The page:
Review: House of Mercy by Erin Healy

House of Mercy
House of Mercy by Erin Healy
August 7,2012- Thomas Nelson
Christian, Adult, Fiction, Romance, Suspense, Fantasy
Source: Booksneeze, Thomas Nelson
I was given a copy of this digital galley, free, in exchange for my honest opinion.


From Goodreads:
 After an accident which results in the death of a prized horse and the possible ruin of her family, Beth, who has the gift of healing, sets out on a journey across the mountains in search of her grandfather, as she is followed by a mysterious wolf

My thoughts:
I was immediately intrigued by the synopsis of this book. But, I didn’t know what I was getting myself into and I didn’t know what lay in store for me. I had heard a lot about Healy, and became even more excited her when I discovered that she partnered with Ted Dekker (who is one of my top favorite authors). Still, I wasn’t expecting this.
Beautiful, painful, raw and truth. It’s like having a harsh truth revealed without any protections or preparation. There was so many emotions going through me as I read this, it’s hard to know where to begin.
I will start with Beth, the main character. For me there was one question that kept popping up, what were you thinking? In the beginning it seemed that she was impulsive and did things –everything- without thinking about it. As the story progresses she discovers traces of herself in another character and that helped me understand her better. There were moments that I found myself feeling a bit sorry for her.
Rose, in my opinion, was a very cold and cruel mother. Initially it was because it didn’t she really cared what really happened and blamed it all on Beth. I am not excusing Beth’s choices, but I think that all involved should be held responsible. I think Beth’s mistake led to heavy consequences and that was not carried by all parties involved. In fact, nothing is heard from the brother and sister after we are told that they stopped talking to each other. Abel didn’t care what really happened but didn’t hold it against her. Rose didn’t care what happened and held it against her. In the end, hearing the full story wouldn’t have altered the consequences, but it might have made the family more compassionate towards her. In the end, though, I don’t like Rose. But the truth is that all of us have had a tense relationship like the one that Beth shares with Rose. Some of us may have been Rose at one point or another.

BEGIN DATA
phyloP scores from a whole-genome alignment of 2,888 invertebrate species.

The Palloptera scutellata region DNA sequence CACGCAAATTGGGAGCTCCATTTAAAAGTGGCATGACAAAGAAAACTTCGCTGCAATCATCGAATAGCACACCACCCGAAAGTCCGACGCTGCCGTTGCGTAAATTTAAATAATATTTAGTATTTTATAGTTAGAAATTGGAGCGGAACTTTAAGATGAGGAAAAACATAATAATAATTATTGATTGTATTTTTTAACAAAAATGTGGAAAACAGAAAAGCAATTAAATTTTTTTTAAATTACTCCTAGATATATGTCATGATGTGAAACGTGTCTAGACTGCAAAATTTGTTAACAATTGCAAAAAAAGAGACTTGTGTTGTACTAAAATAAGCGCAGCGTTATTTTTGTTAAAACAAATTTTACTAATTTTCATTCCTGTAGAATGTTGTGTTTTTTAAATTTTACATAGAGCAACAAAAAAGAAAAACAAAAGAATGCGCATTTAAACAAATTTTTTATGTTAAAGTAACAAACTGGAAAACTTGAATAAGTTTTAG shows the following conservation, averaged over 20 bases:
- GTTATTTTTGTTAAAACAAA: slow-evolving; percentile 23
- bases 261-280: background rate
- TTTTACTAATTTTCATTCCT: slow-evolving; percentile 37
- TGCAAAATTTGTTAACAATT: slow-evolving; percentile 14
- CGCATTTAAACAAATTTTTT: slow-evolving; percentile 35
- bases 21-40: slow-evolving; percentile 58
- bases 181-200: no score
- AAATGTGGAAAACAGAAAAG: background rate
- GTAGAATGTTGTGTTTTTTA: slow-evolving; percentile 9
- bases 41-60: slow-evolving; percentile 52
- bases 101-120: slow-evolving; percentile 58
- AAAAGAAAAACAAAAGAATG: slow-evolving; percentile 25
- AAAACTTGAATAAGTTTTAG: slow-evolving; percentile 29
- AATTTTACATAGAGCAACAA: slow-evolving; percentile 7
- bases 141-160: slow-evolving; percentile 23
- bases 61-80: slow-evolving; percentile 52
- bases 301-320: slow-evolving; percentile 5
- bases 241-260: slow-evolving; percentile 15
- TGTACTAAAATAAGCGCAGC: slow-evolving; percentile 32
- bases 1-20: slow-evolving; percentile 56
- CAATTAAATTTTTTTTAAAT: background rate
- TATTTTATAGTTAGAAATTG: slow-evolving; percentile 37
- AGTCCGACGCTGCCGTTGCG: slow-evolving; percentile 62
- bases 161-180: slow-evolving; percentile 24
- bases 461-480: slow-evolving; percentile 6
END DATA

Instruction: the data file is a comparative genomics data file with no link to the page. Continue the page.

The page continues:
Given the unreliable glimpses into Rose’s character, I’m left not completely understanding the person that she is. Because I don’t understand, I don’t like her and that makes it difficult to overlook her meanness. Levi is another cruel character that is present without any true insight into him. He is cruel-almost brutal- towards Beth. I am not sure if the cruelness from Rose and Levi is due to the loss of the other daughter or because it appeared that Abel favored her. Though I don’t like it, this is real family dynamics, something that we all have to deal with.
Cat, there is something obviously not right with her at the beginning. But the truth of sickness is startling. It is something that has been dealt with before, not in this manner. It is done with compassion, and reveals a truth or the other spectrum for this illness that not many are willing to address. I am tempted to put the name on the illness, but I think one of the things I enjoyed about reading this was that I saw it played without a name attached to it. This story is as much the deterioration of Cat as it is the growth of Beth.
I fell in love with this author because of this book. The writing was beautiful. The truth was painful. The story was all too real, it was something that happens every day in different forms. I do have to warn you though, if you are expecting a story that is nicely wrapped up with a pretty red bow, you are going to be disappointed. If you are expected the sweetness of a budding romance but without a real idea of what is going to happen to the characters once the book is close, than you will be happy. Wolves are present and integral to the story. They are strong, powerful, wise and beautiful.
I thought that I needed to have all of my questions answered. I thought that I had to have all of the obstacles overcome and prayers answered. Beth felt the same way, I am sure there are moments when all of us do. Beth wanted a miracle. God gave her Mercy. The book, and I like that it does, ends in a position of accepting mercy.

5 stars *****

Always Shine.

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